ITAC protects Kap from cheaper Chinese products

21 Aug 2019

Business Day, 20 August 2019
by Siseko Njobeni

The International Trade Administration Commission (Itac) has imposed an anti-dumping duty of 22.9% on imports from China of polyethylene terephthalate (PET) — a polymer used for making fibres, clothing and beverage containers. Diversified industrial group Kap Holdings, which complained to Itac about imports of this particular polymer, said the duty came into effect on August 2. Kap’s Safripol division manufactures polypropylene and high-density polyethylene. During its 2019 financial year, Kap spent R1.3bn expanding its PET plant in Durban. Kap CEO Gary Chaplin said on Tuesday that the company made the investment in order to increase volumes for the local market. “But what we have found is that, since our expansion, there have been a lot of imported Chinese products coming into the country at very low prices. This has resulted in us having to export our product at very low prices.

“So we made an application to Itac. They investigated it and came up with their own independent finding. We are hopeful that will allow us to sell more in the local market,” he said. In the year ended June 30, Kap increased revenue from continuing operations by 12% to R25.6bn, while net profit fell 31% to R1.1bn. Core headline earnings per share from continuing operations decreased 14% to 53.2c. Kap said it would pay a gross dividend of 23c a share for the year, unchanged from a year earlier. Chaplin said the tough economic conditions in SA hurt the company’s passenger transport business, which experienced lower numbers and stiff competition on all routes. He said that business was taking strain from the rising unemployment levels. “Those are the customers of that business. So with less people employed, we have less passengers,” Chaplin said.

He said high fuel prices also exerted pressure on the passenger transport business. The company was unable to recover the higher fuel price from existing commuter contracts with the government, Chaplin said. “The impact of a 19% higher average diesel price compared to the prior year, which the division was unable to contractually recover, amounted to R54m for the year,” Kap said in a statement. Chaplin said the company was renegotiating “onerous” conditions in the commuter contracts with government. “The fuel price increases hike the cost of doing business,” he said. Kap has contracts with the government to supply commuter bus services, which the government subsidises. “In terms of that, there are certain costs, such as tyre, fuel and wage costs. In that formula, there is a limit in terms of what they will pay for the fuel, for instance,” said Chaplin.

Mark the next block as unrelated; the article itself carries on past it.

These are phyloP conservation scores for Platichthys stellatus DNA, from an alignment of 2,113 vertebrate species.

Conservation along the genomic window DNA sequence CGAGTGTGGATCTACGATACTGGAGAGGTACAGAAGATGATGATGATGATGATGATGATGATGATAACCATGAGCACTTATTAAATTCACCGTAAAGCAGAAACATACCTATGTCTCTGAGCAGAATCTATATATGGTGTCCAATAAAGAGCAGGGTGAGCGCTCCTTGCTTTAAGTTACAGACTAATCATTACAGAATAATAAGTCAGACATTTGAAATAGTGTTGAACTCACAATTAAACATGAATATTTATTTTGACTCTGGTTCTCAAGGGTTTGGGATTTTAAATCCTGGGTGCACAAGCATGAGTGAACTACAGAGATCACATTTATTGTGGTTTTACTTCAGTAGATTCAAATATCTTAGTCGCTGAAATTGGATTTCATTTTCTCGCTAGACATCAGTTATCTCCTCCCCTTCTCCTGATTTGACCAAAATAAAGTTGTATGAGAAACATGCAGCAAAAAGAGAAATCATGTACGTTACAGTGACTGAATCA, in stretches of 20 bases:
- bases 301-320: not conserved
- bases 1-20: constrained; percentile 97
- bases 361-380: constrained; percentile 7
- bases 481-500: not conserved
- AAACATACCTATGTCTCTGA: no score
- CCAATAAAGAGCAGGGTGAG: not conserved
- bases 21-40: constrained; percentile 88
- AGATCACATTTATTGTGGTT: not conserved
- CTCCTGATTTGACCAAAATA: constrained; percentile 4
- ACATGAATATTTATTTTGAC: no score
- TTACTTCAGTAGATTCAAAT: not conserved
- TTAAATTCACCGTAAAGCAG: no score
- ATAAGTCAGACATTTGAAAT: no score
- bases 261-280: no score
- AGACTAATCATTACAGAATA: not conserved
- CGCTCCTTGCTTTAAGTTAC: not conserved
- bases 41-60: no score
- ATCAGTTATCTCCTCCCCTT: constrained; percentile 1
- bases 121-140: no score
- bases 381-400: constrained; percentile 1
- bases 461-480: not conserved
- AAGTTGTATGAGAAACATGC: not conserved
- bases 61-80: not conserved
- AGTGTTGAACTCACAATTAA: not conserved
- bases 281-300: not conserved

He said the contracts with the government were signed many years ago. “I do not think anyone expected fuel prices to get to the levels that they have. As a result of that, there is a certain upper limit in terms of what we are able to recover, and the fuel price is currently higher than those limits. We are in negotiations with government to get those limits lifted.”  Chaplin said the downturn in the economy, however, presented an opportunity to make acquisitions. “Our results are particularly important in terms of that. Our cash flow was very strong and that allowed us to reduce our debt levels. Our gearing went from 47% to 35%,” he said.

Kap’s targeted gearing range is about 50%. Chaplin said the tough economic environment would stimulate corporate activity. “But that comes with its own challenges” and the company would have to be very disciplined about this. He said the company intended to grow within the existing areas of its business: industrial, chemical and logistics. The company was eyeing two potential acquisitions but “it is still fairly early stages”.